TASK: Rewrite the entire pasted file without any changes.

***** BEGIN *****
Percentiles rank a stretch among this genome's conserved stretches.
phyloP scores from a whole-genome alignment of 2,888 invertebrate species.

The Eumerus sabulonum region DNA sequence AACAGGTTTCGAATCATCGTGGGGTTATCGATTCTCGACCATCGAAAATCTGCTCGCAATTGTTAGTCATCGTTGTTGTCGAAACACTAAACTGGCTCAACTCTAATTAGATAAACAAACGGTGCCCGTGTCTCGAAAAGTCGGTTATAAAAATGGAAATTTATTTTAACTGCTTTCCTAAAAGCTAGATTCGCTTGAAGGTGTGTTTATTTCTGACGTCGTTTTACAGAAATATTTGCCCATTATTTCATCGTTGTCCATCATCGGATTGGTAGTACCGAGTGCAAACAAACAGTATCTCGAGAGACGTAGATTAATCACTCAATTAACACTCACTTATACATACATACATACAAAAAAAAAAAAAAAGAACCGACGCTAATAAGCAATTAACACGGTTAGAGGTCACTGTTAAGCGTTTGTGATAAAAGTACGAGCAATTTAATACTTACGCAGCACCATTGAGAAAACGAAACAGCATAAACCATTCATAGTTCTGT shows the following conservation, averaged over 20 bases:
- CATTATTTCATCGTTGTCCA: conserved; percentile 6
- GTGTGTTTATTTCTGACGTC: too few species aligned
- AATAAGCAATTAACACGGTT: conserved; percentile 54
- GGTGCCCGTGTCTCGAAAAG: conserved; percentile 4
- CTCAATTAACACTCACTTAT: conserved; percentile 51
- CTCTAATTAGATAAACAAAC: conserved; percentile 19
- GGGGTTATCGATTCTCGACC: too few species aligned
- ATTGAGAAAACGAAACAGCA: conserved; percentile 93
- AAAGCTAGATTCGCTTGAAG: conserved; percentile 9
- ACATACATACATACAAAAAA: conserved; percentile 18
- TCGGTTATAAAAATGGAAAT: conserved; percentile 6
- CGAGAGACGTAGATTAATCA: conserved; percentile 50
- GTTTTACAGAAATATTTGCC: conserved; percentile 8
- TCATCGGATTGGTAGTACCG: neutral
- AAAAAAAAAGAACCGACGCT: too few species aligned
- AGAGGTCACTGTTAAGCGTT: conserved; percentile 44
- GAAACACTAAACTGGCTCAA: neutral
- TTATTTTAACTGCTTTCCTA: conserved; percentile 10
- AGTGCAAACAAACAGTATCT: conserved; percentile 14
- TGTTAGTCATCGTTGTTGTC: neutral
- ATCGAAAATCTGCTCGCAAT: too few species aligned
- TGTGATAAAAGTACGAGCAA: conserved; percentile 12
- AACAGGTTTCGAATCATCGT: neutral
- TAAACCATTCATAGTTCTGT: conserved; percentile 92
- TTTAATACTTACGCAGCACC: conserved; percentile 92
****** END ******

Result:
Percentiles rank a stretch among this genome's conserved stretches.
phyloP scores from a whole-genome alignment of 2,888 invertebrate species.

The Eumerus sabulonum region DNA sequence AACAGGTTTCGAATCATCGTGGGGTTATCGATTCTCGACCATCGAAAATCTGCTCGCAATTGTTAGTCATCGTTGTTGTCGAAACACTAAACTGGCTCAACTCTAATTAGATAAACAAACGGTGCCCGTGTCTCGAAAAGTCGGTTATAAAAATGGAAATTTATTTTAACTGCTTTCCTAAAAGCTAGATTCGCTTGAAGGTGTGTTTATTTCTGACGTCGTTTTACAGAAATATTTGCCCATTATTTCATCGTTGTCCATCATCGGATTGGTAGTACCGAGTGCAAACAAACAGTATCTCGAGAGACGTAGATTAATCACTCAATTAACACTCACTTATACATACATACATACAAAAAAAAAAAAAAAGAACCGACGCTAATAAGCAATTAACACGGTTAGAGGTCACTGTTAAGCGTTTGTGATAAAAGTACGAGCAATTTAATACTTACGCAGCACCATTGAGAAAACGAAACAGCATAAACCATTCATAGTTCTGT shows the following conservation, averaged over 20 bases:
- CATTATTTCATCGTTGTCCA: conserved; percentile 6
- GTGTGTTTATTTCTGACGTC: too few species aligned
- AATAAGCAATTAACACGGTT: conserved; percentile 54
- GGTGCCCGTGTCTCGAAAAG: conserved; percentile 4
- CTCAATTAACACTCACTTAT: conserved; percentile 51
- CTCTAATTAGATAAACAAAC: conserved; percentile 19
- GGGGTTATCGATTCTCGACC: too few species aligned
- ATTGAGAAAACGAAACAGCA: conserved; percentile 93
- AAAGCTAGATTCGCTTGAAG: conserved; percentile 9
- ACATACATACATACAAAAAA: conserved; percentile 18
- TCGGTTATAAAAATGGAAAT: conserved; percentile 6
- CGAGAGACGTAGATTAATCA: conserved; percentile 50
- GTTTTACAGAAATATTTGCC: conserved; percentile 8
- TCATCGGATTGGTAGTACCG: neutral
- AAAAAAAAAGAACCGACGCT: too few species aligned
- AGAGGTCACTGTTAAGCGTT: conserved; percentile 44
- GAAACACTAAACTGGCTCAA: neutral
- TTATTTTAACTGCTTTCCTA: conserved; percentile 10
- AGTGCAAACAAACAGTATCT: conserved; percentile 14
- TGTTAGTCATCGTTGTTGTC: neutral
- ATCGAAAATCTGCTCGCAAT: too few species aligned
- TGTGATAAAAGTACGAGCAA: conserved; percentile 12
- AACAGGTTTCGAATCATCGT: neutral
- TAAACCATTCATAGTTCTGT: conserved; percentile 92
- TTTAATACTTACGCAGCACC: conserved; percentile 92